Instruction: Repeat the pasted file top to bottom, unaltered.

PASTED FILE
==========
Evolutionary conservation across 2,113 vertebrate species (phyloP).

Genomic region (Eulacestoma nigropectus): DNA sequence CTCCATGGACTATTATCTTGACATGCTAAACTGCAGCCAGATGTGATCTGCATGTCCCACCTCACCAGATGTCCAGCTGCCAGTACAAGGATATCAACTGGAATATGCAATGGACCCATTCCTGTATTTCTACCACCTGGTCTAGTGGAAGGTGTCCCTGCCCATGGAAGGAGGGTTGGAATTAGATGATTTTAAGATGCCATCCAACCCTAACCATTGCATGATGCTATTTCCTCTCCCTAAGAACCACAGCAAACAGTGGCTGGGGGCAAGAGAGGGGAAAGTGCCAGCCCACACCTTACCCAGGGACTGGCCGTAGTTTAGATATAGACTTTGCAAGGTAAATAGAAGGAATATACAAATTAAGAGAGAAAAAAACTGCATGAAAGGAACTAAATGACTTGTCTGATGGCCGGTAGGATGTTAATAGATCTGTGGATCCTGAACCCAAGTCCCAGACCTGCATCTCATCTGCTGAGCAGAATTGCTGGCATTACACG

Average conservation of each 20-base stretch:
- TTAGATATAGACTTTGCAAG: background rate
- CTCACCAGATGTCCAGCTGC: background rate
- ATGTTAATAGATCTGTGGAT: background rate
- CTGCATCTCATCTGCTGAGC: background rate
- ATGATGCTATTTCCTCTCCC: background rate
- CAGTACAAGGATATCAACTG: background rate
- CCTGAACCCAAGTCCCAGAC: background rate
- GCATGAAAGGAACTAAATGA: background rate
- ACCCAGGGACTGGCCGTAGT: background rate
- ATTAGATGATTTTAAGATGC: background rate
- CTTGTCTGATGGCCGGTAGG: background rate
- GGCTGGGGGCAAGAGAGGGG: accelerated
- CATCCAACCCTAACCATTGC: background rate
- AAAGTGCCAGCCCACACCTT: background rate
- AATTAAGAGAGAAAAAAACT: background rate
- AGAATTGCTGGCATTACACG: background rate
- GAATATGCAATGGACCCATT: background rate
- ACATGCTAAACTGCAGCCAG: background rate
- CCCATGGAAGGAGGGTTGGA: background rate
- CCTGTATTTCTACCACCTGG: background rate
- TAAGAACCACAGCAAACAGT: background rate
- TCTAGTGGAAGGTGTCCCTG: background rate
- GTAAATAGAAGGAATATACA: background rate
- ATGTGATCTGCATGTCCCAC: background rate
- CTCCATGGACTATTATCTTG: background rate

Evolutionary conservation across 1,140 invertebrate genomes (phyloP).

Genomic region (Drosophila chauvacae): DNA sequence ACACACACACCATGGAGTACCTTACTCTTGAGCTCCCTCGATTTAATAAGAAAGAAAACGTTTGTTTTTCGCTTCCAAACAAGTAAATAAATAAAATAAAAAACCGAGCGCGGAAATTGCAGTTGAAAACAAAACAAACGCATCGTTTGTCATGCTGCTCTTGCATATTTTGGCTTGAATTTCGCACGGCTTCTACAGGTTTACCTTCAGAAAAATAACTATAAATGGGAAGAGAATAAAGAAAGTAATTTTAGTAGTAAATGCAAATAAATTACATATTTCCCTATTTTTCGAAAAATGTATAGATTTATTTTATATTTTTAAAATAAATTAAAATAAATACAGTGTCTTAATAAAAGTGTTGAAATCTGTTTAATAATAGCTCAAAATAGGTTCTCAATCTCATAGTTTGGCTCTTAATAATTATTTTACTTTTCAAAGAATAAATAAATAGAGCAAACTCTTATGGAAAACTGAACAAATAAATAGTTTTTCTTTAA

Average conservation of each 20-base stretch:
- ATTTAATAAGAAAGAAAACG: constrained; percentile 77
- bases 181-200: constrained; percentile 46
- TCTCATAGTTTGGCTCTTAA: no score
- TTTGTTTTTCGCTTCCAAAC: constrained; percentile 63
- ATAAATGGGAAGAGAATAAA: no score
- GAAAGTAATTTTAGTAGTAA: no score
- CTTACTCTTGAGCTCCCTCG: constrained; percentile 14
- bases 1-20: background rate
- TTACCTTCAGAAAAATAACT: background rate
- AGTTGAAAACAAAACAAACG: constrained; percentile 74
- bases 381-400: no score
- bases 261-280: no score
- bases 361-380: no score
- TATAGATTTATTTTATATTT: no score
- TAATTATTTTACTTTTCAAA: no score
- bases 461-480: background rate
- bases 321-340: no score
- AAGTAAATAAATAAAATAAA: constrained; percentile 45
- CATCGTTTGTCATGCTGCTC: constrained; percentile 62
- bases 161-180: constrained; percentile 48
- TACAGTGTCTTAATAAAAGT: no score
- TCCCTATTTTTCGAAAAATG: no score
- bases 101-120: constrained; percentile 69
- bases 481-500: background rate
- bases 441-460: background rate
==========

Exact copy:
Evolutionary conservation across 2,113 vertebrate species (phyloP).

Genomic region (Eulacestoma nigropectus): DNA sequence CTCCATGGACTATTATCTTGACATGCTAAACTGCAGCCAGATGTGATCTGCATGTCCCACCTCACCAGATGTCCAGCTGCCAGTACAAGGATATCAACTGGAATATGCAATGGACCCATTCCTGTATTTCTACCACCTGGTCTAGTGGAAGGTGTCCCTGCCCATGGAAGGAGGGTTGGAATTAGATGATTTTAAGATGCCATCCAACCCTAACCATTGCATGATGCTATTTCCTCTCCCTAAGAACCACAGCAAACAGTGGCTGGGGGCAAGAGAGGGGAAAGTGCCAGCCCACACCTTACCCAGGGACTGGCCGTAGTTTAGATATAGACTTTGCAAGGTAAATAGAAGGAATATACAAATTAAGAGAGAAAAAAACTGCATGAAAGGAACTAAATGACTTGTCTGATGGCCGGTAGGATGTTAATAGATCTGTGGATCCTGAACCCAAGTCCCAGACCTGCATCTCATCTGCTGAGCAGAATTGCTGGCATTACACG

Average conservation of each 20-base stretch:
- TTAGATATAGACTTTGCAAG: background rate
- CTCACCAGATGTCCAGCTGC: background rate
- ATGTTAATAGATCTGTGGAT: background rate
- CTGCATCTCATCTGCTGAGC: background rate
- ATGATGCTATTTCCTCTCCC: background rate
- CAGTACAAGGATATCAACTG: background rate
- CCTGAACCCAAGTCCCAGAC: background rate
- GCATGAAAGGAACTAAATGA: background rate
- ACCCAGGGACTGGCCGTAGT: background rate
- ATTAGATGATTTTAAGATGC: background rate
- CTTGTCTGATGGCCGGTAGG: background rate
- GGCTGGGGGCAAGAGAGGGG: accelerated
- CATCCAACCCTAACCATTGC: background rate
- AAAGTGCCAGCCCACACCTT: background rate
- AATTAAGAGAGAAAAAAACT: background rate
- AGAATTGCTGGCATTACACG: background rate
- GAATATGCAATGGACCCATT: background rate
- ACATGCTAAACTGCAGCCAG: background rate
- CCCATGGAAGGAGGGTTGGA: background rate
- CCTGTATTTCTACCACCTGG: background rate
- TAAGAACCACAGCAAACAGT: background rate
- TCTAGTGGAAGGTGTCCCTG: background rate
- GTAAATAGAAGGAATATACA: background rate
- ATGTGATCTGCATGTCCCAC: background rate
- CTCCATGGACTATTATCTTG: background rate

Evolutionary conservation across 1,140 invertebrate genomes (phyloP).

Genomic region (Drosophila chauvacae): DNA sequence ACACACACACCATGGAGTACCTTACTCTTGAGCTCCCTCGATTTAATAAGAAAGAAAACGTTTGTTTTTCGCTTCCAAACAAGTAAATAAATAAAATAAAAAACCGAGCGCGGAAATTGCAGTTGAAAACAAAACAAACGCATCGTTTGTCATGCTGCTCTTGCATATTTTGGCTTGAATTTCGCACGGCTTCTACAGGTTTACCTTCAGAAAAATAACTATAAATGGGAAGAGAATAAAGAAAGTAATTTTAGTAGTAAATGCAAATAAATTACATATTTCCCTATTTTTCGAAAAATGTATAGATTTATTTTATATTTTTAAAATAAATTAAAATAAATACAGTGTCTTAATAAAAGTGTTGAAATCTGTTTAATAATAGCTCAAAATAGGTTCTCAATCTCATAGTTTGGCTCTTAATAATTATTTTACTTTTCAAAGAATAAATAAATAGAGCAAACTCTTATGGAAAACTGAACAAATAAATAGTTTTTCTTTAA

Average conservation of each 20-base stretch:
- ATTTAATAAGAAAGAAAACG: constrained; percentile 77
- bases 181-200: constrained; percentile 46
- TCTCATAGTTTGGCTCTTAA: no score
- TTTGTTTTTCGCTTCCAAAC: constrained; percentile 63
- ATAAATGGGAAGAGAATAAA: no score
- GAAAGTAATTTTAGTAGTAA: no score
- CTTACTCTTGAGCTCCCTCG: constrained; percentile 14
- bases 1-20: background rate
- TTACCTTCAGAAAAATAACT: background rate
- AGTTGAAAACAAAACAAACG: constrained; percentile 74
- bases 381-400: no score
- bases 261-280: no score
- bases 361-380: no score
- TATAGATTTATTTTATATTT: no score
- TAATTATTTTACTTTTCAAA: no score
- bases 461-480: background rate
- bases 321-340: no score
- AAGTAAATAAATAAAATAAA: constrained; percentile 45
- CATCGTTTGTCATGCTGCTC: constrained; percentile 62
- bases 161-180: constrained; percentile 48
- TACAGTGTCTTAATAAAAGT: no score
- TCCCTATTTTTCGAAAAATG: no score
- bases 101-120: constrained; percentile 69
- bases 481-500: background rate
- bases 441-460: background rate